Author Topic: Discuss GrogCast Episode 18! (Yes, you can discuss both parts here)  (Read 3343 times)

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Offline Mr. Bigglesworth

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Re: Discuss GrogCast Episode 18! (Yes, you can discuss both parts here)
« Reply #15 on: July 08, 2015, 11:37:03 PM »
Back on topic, I would like to add a few thoughts on 'what is a wargame'.

First, i see a simulation as a model of some process. You can simulate a jet or a race car , which are physics type simulations. You can also simulate an economy or an ai which are models based on theory.

A game to me, brings up game theory. Originally there was theory for zero sum games. There is some pot that everyone wants to win or the pot is avoiding a loss like the classic Prisoner's Dilemma. Later there was theory for cooperative games. See Morgenstern and von Neumann. So games in the game theory mathematical methods are not all about winners and losers/ competition. There are many cooperative games.

Which leads to strategy. Remember Sun Tsu said the highest level of strategy gets you your aims without war. If you have to have a bloody war the General has failed to prepare the situation. You can think of the bloodless taking of Crimea as a big strategy win in Sun Tsu terms, as far as it goes.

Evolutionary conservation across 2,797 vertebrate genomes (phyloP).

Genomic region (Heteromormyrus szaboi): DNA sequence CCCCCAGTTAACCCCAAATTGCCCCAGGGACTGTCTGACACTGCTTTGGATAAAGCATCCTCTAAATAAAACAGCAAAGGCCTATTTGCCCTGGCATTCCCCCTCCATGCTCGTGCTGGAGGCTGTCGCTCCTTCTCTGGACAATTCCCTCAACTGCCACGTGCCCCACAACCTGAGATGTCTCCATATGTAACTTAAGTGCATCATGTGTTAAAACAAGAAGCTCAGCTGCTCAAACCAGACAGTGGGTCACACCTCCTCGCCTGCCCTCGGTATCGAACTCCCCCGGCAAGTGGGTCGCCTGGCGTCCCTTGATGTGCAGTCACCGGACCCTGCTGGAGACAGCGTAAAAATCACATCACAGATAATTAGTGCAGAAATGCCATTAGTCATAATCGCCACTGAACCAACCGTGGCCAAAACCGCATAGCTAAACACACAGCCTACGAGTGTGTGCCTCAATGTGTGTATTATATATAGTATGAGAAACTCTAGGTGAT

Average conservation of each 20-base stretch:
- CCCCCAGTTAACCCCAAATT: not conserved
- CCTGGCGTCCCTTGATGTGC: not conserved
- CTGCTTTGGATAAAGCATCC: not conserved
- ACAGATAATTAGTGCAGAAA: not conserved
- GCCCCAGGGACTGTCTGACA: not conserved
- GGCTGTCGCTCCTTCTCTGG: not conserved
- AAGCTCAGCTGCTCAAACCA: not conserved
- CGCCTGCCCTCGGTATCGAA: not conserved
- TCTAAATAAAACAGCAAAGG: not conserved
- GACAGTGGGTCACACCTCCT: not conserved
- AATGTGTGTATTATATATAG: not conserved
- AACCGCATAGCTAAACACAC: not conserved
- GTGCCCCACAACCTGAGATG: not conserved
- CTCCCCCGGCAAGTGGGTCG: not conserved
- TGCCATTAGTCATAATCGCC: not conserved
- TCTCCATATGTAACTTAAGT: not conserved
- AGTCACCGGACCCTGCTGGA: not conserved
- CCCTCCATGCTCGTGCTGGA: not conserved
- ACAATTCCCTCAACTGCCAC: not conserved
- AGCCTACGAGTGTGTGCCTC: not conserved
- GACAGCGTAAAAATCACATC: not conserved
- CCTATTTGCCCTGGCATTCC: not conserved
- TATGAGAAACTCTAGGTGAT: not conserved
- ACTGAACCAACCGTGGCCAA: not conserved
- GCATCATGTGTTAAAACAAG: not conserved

So strategy is about methods to achieve goals. we often think of wargames as strategy games. The classification of strategy games, on Steam for example, is mostly what we would call wargames. Yeah, there is tetris and crap as well.

I would say wargames are things that typically have a military focus, usually with different militaries in conflict. Do such things achieve the goals of the State? Historically yes. In the modern world no. Historically, the winner of a war would dictate life for the regions of the belligerents going forward. In modern State war everyone loses far more than they gain. So IMO, historical wargames are decisive worthwhile studies. A modern conflict needs to cover far more than the military aspect to determine anything meaningful.

The post is getting long so I will stop there.
"Once more unto the breach, dear friends, once more; "
- Shakespeare's Henry V, Act III, 1598